-Hank is shown walking into the front yard and whipping his glove with a frown on his face, in slow motion because he is seen as the bad guy, the man none of the kids like. Almost like there is a feeling of dread as they will have to prepare to spend the day with him.
-Tom is in slow motion about to fall on top of Dylan and Dylan is in slow motion screaming as he sees what is about to happen. This is to show the fear both Tom and Dylan are experiencing.
Close-ups in the movie are used to focus in on an important scene that the viewer needs to watch closely.
Such shots include:
-When the Baker kids are getting ready for breakfast, a close up is shown of the twelve hands grabbing, to make a point of how many children there are in the family and how much turmoil there can be with that amount of kids in a family at breakfast time.
-In the scene where the Bakers are listening in on their parents talking about moving, the camera closes in slowly to create a feeling of tension.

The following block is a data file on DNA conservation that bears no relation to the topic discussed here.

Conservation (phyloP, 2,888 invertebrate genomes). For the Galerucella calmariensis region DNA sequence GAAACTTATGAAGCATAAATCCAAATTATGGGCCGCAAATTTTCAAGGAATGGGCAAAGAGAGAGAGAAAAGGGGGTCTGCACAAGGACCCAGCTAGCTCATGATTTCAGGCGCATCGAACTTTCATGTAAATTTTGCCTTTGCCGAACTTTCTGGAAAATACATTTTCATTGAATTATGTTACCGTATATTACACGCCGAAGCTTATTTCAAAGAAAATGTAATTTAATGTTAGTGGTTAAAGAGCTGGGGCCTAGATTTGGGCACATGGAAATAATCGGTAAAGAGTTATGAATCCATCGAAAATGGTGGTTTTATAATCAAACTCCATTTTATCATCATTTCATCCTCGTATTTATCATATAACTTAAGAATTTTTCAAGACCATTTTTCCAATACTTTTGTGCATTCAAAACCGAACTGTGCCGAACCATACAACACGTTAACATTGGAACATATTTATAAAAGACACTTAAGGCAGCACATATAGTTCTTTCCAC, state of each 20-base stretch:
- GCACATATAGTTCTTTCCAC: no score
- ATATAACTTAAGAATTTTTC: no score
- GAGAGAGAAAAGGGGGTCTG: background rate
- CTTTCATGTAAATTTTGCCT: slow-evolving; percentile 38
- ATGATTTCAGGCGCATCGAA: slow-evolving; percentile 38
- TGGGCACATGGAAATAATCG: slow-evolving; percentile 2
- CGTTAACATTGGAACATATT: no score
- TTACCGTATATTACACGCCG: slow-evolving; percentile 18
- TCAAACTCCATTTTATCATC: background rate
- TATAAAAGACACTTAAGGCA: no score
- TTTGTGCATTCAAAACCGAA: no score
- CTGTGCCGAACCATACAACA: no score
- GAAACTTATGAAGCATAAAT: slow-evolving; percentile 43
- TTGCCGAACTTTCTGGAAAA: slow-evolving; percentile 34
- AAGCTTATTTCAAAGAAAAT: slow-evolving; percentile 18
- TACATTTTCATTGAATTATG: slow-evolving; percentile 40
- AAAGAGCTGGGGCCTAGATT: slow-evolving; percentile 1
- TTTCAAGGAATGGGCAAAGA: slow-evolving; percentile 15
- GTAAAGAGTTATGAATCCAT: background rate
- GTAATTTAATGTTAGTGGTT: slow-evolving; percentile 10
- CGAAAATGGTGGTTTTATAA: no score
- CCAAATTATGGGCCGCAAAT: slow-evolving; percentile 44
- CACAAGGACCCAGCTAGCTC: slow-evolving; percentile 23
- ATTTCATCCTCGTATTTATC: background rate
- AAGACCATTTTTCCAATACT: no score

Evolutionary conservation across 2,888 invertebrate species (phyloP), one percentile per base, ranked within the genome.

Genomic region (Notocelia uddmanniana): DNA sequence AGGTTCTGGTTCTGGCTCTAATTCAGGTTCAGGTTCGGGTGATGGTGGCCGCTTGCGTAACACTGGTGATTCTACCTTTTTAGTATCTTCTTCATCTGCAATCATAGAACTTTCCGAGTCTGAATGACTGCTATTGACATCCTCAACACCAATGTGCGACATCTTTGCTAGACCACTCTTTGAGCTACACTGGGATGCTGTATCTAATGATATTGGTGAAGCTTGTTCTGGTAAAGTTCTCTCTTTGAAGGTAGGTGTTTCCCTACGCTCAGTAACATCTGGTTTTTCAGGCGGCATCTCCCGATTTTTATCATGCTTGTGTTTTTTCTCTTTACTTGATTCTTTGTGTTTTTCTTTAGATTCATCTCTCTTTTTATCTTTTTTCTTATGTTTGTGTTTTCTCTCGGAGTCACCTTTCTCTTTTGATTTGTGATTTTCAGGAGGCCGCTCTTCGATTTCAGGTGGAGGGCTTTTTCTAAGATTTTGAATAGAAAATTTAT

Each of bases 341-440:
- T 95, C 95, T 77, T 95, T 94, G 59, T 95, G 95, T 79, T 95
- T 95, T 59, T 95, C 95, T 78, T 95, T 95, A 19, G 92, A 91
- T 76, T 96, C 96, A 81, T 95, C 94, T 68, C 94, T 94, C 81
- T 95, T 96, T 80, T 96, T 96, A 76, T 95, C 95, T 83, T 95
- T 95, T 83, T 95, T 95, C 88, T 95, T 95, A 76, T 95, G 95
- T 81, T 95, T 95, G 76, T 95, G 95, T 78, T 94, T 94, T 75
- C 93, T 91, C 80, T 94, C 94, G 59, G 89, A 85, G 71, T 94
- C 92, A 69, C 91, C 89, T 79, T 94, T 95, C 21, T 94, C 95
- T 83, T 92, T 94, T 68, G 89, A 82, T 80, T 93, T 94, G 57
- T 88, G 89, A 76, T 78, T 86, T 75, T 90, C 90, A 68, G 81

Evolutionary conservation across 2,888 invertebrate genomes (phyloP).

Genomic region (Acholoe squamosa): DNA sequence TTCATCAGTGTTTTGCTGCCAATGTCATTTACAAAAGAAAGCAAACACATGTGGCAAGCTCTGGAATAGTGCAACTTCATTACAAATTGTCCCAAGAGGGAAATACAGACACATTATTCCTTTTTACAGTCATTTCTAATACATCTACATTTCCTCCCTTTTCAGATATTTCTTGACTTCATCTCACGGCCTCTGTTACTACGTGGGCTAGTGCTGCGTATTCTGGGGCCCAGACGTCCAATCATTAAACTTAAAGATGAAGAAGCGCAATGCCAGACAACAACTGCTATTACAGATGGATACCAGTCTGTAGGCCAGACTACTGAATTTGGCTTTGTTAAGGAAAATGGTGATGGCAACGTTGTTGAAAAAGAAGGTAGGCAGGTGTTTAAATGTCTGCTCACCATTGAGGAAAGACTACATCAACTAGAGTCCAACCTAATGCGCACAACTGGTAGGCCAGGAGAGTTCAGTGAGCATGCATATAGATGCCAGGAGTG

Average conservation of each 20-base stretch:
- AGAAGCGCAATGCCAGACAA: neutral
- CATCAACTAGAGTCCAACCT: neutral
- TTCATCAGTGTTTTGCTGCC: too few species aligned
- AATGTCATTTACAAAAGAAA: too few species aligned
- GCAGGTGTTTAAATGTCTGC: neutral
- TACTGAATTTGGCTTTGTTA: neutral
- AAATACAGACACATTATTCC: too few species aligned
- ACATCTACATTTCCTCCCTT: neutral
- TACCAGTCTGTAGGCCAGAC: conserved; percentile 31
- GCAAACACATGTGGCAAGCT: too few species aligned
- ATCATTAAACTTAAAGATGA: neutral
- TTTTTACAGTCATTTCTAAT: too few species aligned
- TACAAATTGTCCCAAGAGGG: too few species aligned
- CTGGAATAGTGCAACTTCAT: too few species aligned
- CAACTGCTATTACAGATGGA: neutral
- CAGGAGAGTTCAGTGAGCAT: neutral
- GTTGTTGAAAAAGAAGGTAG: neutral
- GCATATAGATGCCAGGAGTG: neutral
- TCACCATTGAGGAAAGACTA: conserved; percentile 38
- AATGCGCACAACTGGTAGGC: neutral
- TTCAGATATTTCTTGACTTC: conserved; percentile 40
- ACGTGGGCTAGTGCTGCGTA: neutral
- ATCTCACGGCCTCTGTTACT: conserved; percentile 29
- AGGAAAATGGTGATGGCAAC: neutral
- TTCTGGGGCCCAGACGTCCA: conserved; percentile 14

-Another shot is in the scene where the Baker kids are trying to play a practical joke on Hank, the kids yank the cord and the camera immediately shows a close-up of Hank’s feet/shoes, which trip over the hose.
-When Tom is desperately trying to find a babysitter to cope with the chaos, ringing everywhere and getting no responses, the camera shows a close-up of the phone on the table and his hands slamming the receiver down in frustration.
This is to show how impossible it seems from his point of view.
Wide shots are used in the movie are used for the viewer to focus their attention on whatever it is that the producer wants them to notice.
Scenes that use wide shots are:
-A high up wide shot of the new house to show just how huge it is.
-High up wide shot of Mark’s attic room to emphasise the emptiness and spaciousness.
-A long shot of the backyard with toys scattered everywhere to point out the messiness.